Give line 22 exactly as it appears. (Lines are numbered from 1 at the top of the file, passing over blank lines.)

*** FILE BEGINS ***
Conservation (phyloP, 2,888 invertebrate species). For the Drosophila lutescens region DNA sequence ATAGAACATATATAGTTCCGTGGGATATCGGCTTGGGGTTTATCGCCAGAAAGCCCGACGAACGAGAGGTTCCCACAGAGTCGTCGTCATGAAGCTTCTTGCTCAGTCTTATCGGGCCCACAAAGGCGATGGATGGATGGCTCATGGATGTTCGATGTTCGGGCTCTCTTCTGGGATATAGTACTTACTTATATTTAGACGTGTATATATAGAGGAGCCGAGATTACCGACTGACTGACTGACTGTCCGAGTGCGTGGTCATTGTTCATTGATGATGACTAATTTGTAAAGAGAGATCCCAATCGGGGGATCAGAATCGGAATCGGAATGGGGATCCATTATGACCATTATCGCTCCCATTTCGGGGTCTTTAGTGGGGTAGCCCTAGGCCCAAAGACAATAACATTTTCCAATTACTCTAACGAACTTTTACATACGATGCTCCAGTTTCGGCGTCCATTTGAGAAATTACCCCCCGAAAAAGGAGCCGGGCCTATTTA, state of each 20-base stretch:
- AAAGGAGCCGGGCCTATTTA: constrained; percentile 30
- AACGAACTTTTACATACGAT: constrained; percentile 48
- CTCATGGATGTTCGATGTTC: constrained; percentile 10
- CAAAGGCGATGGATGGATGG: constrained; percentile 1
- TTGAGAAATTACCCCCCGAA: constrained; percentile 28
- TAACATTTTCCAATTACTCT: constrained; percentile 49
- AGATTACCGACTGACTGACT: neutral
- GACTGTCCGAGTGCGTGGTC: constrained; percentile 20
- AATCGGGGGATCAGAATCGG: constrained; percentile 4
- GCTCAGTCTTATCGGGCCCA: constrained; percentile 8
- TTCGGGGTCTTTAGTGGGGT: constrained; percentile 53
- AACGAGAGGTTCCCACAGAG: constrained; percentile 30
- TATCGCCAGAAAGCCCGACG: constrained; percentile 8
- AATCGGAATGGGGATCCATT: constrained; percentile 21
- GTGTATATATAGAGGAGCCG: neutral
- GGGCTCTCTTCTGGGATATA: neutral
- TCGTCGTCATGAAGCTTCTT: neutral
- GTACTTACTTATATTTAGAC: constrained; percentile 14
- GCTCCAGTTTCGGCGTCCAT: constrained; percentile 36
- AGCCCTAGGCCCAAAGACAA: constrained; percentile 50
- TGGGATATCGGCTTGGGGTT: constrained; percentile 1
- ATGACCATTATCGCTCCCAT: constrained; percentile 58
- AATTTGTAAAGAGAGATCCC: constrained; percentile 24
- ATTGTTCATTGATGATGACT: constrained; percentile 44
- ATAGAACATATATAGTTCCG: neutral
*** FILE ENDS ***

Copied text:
- TGGGATATCGGCTTGGGGTT: constrained; percentile 1